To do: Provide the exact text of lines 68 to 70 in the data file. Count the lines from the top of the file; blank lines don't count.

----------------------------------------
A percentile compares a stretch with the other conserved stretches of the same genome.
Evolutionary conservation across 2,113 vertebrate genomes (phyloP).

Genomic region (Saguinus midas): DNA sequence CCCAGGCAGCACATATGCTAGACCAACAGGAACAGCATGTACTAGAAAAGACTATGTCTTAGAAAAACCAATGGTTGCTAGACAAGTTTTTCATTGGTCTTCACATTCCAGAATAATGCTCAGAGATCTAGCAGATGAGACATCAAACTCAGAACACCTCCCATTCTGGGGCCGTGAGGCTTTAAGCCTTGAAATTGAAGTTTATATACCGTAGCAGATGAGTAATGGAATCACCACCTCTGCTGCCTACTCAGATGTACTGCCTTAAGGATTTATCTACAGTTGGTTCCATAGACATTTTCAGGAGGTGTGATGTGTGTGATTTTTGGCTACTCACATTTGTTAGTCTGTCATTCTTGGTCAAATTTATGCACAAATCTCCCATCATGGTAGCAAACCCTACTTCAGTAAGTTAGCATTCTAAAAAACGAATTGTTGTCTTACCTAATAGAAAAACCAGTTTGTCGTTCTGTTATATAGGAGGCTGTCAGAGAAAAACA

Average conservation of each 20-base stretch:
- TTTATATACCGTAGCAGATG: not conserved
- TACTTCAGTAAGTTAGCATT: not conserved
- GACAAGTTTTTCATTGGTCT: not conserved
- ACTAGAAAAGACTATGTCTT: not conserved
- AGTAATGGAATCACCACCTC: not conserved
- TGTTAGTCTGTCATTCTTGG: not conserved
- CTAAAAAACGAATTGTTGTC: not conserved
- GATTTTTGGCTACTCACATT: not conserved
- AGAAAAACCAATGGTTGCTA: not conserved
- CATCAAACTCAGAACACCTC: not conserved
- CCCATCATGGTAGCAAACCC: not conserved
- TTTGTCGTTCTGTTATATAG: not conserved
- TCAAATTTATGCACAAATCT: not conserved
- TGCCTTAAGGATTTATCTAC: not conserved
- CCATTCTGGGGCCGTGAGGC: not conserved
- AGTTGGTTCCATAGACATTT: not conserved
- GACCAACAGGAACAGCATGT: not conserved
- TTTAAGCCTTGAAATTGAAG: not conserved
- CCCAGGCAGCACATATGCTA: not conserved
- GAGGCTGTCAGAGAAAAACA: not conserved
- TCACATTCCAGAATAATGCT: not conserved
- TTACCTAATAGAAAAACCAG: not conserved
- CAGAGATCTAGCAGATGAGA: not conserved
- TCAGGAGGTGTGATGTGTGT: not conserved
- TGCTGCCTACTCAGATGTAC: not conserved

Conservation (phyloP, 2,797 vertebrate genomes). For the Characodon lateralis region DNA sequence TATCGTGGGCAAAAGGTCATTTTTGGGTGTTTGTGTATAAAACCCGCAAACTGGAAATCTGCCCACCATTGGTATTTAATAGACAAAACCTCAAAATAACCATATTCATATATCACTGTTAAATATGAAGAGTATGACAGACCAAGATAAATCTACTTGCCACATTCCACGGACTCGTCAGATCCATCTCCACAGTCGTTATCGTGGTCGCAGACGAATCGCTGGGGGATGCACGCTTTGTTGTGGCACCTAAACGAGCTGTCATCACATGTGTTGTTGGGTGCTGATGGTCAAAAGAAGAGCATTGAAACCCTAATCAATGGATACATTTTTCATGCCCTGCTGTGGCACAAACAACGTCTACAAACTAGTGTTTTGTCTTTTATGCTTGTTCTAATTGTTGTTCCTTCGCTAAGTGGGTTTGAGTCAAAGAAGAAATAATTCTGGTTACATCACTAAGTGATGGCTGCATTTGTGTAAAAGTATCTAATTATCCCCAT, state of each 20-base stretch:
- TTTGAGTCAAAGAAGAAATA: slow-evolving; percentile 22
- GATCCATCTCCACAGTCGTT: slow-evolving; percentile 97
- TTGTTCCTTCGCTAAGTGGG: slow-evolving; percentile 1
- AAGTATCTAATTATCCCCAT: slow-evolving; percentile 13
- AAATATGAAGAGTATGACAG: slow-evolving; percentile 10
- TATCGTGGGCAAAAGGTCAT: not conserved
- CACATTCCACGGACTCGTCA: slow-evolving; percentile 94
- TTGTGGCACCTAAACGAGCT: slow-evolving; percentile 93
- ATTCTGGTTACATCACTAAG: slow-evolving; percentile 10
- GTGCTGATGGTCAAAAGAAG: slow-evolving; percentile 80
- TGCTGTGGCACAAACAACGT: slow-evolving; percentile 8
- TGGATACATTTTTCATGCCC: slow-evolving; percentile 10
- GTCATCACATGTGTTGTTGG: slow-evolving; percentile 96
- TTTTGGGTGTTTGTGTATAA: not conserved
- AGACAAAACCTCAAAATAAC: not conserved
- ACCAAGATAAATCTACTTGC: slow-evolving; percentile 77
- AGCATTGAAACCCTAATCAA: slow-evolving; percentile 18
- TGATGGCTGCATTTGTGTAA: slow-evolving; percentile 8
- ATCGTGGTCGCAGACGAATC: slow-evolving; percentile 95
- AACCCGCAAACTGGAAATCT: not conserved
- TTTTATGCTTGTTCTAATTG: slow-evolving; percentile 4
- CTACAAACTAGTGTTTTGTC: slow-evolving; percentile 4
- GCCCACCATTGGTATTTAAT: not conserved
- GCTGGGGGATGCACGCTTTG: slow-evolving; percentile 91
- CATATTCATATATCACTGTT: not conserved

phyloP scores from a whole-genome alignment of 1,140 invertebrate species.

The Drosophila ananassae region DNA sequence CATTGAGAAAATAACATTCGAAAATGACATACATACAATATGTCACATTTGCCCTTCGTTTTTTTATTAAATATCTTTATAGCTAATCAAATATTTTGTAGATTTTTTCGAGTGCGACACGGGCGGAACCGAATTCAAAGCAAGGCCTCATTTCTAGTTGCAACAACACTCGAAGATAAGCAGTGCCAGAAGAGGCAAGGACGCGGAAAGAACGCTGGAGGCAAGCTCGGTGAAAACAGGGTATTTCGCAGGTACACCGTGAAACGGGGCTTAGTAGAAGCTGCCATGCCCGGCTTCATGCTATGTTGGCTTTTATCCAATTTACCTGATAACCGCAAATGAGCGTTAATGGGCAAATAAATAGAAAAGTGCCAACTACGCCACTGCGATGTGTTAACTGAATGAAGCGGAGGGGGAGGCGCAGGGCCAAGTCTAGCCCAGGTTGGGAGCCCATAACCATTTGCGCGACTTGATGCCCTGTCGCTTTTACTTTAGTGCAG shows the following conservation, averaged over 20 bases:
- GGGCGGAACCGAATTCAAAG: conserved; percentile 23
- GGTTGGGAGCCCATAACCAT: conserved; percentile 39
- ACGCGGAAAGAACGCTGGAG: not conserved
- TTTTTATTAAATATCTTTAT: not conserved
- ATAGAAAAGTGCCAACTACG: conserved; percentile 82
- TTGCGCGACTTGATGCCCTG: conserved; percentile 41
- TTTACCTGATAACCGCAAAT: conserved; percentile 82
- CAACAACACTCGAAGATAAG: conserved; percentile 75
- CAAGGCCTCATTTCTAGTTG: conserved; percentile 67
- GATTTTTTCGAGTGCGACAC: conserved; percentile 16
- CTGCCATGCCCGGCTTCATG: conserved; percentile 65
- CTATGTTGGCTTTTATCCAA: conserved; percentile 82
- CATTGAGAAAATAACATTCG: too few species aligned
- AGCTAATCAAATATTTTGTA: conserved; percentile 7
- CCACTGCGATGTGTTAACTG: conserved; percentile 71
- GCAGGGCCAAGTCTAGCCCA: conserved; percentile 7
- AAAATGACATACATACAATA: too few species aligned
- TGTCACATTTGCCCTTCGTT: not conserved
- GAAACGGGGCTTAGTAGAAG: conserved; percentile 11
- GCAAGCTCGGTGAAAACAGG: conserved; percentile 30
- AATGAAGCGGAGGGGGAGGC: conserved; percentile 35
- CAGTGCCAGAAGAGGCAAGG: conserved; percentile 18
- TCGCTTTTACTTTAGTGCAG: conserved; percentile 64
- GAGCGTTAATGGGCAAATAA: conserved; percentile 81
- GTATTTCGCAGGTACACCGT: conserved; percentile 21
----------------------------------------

- CTGCCATGCCCGGCTTCATG: conserved; percentile 65
- CTATGTTGGCTTTTATCCAA: conserved; percentile 82
- CATTGAGAAAATAACATTCG: too few species aligned